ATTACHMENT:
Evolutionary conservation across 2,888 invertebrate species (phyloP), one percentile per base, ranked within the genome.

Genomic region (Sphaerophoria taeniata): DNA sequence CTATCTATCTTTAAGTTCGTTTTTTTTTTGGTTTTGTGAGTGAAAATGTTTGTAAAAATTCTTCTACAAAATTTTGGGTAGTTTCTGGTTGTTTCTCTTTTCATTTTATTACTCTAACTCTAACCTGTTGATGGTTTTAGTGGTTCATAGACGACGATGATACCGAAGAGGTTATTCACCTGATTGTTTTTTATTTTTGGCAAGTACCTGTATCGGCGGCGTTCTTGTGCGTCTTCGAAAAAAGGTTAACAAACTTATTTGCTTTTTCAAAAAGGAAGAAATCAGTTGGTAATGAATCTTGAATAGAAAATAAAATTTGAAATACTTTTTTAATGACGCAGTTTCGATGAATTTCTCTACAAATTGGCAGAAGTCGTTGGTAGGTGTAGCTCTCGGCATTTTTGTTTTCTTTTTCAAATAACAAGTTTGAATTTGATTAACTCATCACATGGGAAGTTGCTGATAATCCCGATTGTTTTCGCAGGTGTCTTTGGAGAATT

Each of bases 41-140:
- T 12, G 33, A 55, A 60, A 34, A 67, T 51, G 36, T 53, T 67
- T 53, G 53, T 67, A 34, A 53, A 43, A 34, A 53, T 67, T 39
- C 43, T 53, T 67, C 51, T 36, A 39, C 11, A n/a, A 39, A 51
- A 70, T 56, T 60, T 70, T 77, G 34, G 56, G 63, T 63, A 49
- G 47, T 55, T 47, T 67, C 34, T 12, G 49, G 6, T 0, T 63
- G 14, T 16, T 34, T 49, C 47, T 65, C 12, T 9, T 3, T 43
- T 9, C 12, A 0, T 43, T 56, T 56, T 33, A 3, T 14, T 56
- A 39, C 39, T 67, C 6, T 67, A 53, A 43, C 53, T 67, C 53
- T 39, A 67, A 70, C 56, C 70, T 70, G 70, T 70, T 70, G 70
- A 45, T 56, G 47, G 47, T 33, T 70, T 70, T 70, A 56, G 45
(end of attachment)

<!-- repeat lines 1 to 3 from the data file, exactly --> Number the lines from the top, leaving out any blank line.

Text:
Evolutionary conservation across 2,888 invertebrate species (phyloP), one percentile per base, ranked within the genome.

Genomic region (Sphaerophoria taeniata): DNA sequence CTATCTATCTTTAAGTTCGTTTTTTTTTTGGTTTTGTGAGTGAAAATGTTTGTAAAAATTCTTCTACAAAATTTTGGGTAGTTTCTGGTTGTTTCTCTTTTCATTTTATTACTCTAACTCTAACCTGTTGATGGTTTTAGTGGTTCATAGACGACGATGATACCGAAGAGGTTATTCACCTGATTGTTTTTTATTTTTGGCAAGTACCTGTATCGGCGGCGTTCTTGTGCGTCTTCGAAAAAAGGTTAACAAACTTATTTGCTTTTTCAAAAAGGAAGAAATCAGTTGGTAATGAATCTTGAATAGAAAATAAAATTTGAAATACTTTTTTAATGACGCAGTTTCGATGAATTTCTCTACAAATTGGCAGAAGTCGTTGGTAGGTGTAGCTCTCGGCATTTTTGTTTTCTTTTTCAAATAACAAGTTTGAATTTGATTAACTCATCACATGGGAAGTTGCTGATAATCCCGATTGTTTTCGCAGGTGTCTTTGGAGAATT

Each of bases 41-140: